March 8, 2022—(BRONX, NY)—In a demonstration of research excellence and entrepreneurial vision, faculty at Albert Einstein College of Medicine have secured two of the five 2022 XSeed Awards, which provide $100,000 in funding for each winning team to advance promising basic science findings that have startup potential. The theme of this year’s competition was neurodegeneration, with proposals offering novel approaches to address key questions about the pathogenesis, progression, diagnosis, or treatment of neurodegenerative diseases.
“Einstein is well known for its outstanding basic science and translational research faculty, a reputation that is reinforced by their success in this competition,” said Gordon F. Tomaselli, M.D., the Marilyn and Stanley M. Katz Dean at Einstein and executive vice president and chief academic officer at Montefiore Medicine. “These awards, on top of the two winning teams last year, also demonstrate Einstein’s commitment to supporting our scientists as they seek to turn their discoveries into diagnostics and treatments that improve the health of our Bronx community and beyond. I applaud each of them for their scientific excellence and initiative.”
Winners of the 2022 XSeed Awards are:
- Arne Gennerich, Ph.D., and Hernando Sosa, Ph.D., for their proposal to identify and develop drugs targeting neurodevelopmental and neurodegenerative diseases. The team will start by normalizing the activity of the protein KIF1A. Its dysfunction has been implicated in some cases of intellectual disability, autism, and microcephaly—known collectively as KIF1A-associated neurological disorders, or KAND. The team will use structural analysis, virtual screens, and in vitro and in vivo assays to identify small molecules that might rescue KiF1A function.
- Nicholas Sibinga, M.D., and Sayan Nandi, Ph.D., for their research into microglial phagocytosis. This protective process clears dying neurons and toxic proteins such as amyloid beta from the brain—but its overactivity damages live neurons and has been implicated in multiple sclerosis, ALS, and other neurodegenerative diseases. These investigators have found that loss of function of the protein Iba1 slows down microglial phagocytosis. The team, which also includes Evripidis Gavathiotis, Ph.D., Derek Huffman, Ph.D., and Alishba Maira, M.S., will investigate strategies for using drugs to target the Iba1 pathway and thereby disrupt microglial phagocytosis.
“Einstein faculty members have secured four of the ten XSeed Awards given over the first two years of this prestigious competition,” noted Janis Paradiso, M.B.A., C.L.P., director of the office of biotechnology and business development, whose office worked with several of the teams that submitted applications for the award. “Our scientific community is focused on important projects that have potential in treating debilitating diseases and is committed to advancing this research. We look forward to working with our Einstein researchers as they build additional relationships with funding sources, like XSeed, investment groups, and licensing partners, to further develop Einstein innovations.”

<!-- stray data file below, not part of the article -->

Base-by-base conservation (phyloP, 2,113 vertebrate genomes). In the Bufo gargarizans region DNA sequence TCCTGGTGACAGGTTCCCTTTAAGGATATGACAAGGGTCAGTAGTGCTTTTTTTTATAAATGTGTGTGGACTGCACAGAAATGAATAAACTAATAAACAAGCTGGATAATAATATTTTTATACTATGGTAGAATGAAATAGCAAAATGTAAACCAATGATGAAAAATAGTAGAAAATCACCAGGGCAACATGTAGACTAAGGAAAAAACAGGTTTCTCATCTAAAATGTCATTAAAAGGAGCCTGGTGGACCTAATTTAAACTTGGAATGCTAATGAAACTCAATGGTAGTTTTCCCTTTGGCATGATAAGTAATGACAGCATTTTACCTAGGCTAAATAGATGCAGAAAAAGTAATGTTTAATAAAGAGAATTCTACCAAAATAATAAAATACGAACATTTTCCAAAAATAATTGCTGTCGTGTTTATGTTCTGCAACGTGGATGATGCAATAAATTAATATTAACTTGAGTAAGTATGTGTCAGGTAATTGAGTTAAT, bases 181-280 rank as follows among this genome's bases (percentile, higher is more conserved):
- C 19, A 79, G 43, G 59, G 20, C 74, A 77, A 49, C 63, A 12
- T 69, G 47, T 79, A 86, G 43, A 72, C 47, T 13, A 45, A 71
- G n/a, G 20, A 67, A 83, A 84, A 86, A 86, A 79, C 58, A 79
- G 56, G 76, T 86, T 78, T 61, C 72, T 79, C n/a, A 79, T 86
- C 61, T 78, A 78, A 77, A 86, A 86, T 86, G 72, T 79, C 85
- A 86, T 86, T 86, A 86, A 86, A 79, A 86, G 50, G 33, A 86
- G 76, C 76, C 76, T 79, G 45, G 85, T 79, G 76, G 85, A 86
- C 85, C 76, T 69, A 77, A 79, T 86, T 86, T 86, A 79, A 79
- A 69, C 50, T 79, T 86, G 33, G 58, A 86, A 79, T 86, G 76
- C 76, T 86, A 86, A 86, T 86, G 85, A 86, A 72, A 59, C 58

In addition to funding, all winning teams, which are selected by Deerfield Management and a panel of industry specialists, will join a cohort of their fellow awardees and be provided with two years of peer-learning and office hours with leading investors, entrepreneurs, and business experts. XSeed graduates are expected to serve as mentors and coaches for future cohorts, further strengthening New York City’s entrepreneurial community.
About Albert Einstein College of Medicine
Albert Einstein College of Medicine is one of the nation’s premier centers for research, medical education and clinical investigation. During the 2021-22 academic year, Einstein is home to 732 M.D. students, 190 Ph.D. students, 120 students in the combined M.D./Ph.D. program, and approximately 250 postdoctoral research fellows. The College of Medicine has more than 1,900 full-time faculty members located on the main campus and at its clinical affiliates. In 2021, Einstein received more than $185 million in awards from the National Institutes of Health. This includes the funding of major research centers at Einstein in cancer, aging, intellectual development disorders, diabetes, clinical and translational research, liver disease, and AIDS. Other areas where the College of Medicine is concentrating its efforts include developmental brain research, neuroscience, cardiac disease, and initiatives to reduce and eliminate ethnic and racial health disparities. Its partnership with Montefiore, the University Hospital and academic medical center for Einstein, advances clinical and translational research to accelerate the pace at which new discoveries become the treatments and therapies that benefit patients. For more information, please visit einsteinmed.org, read our blog, follow us on Twitter, like us on Facebook, and view us on YouTube.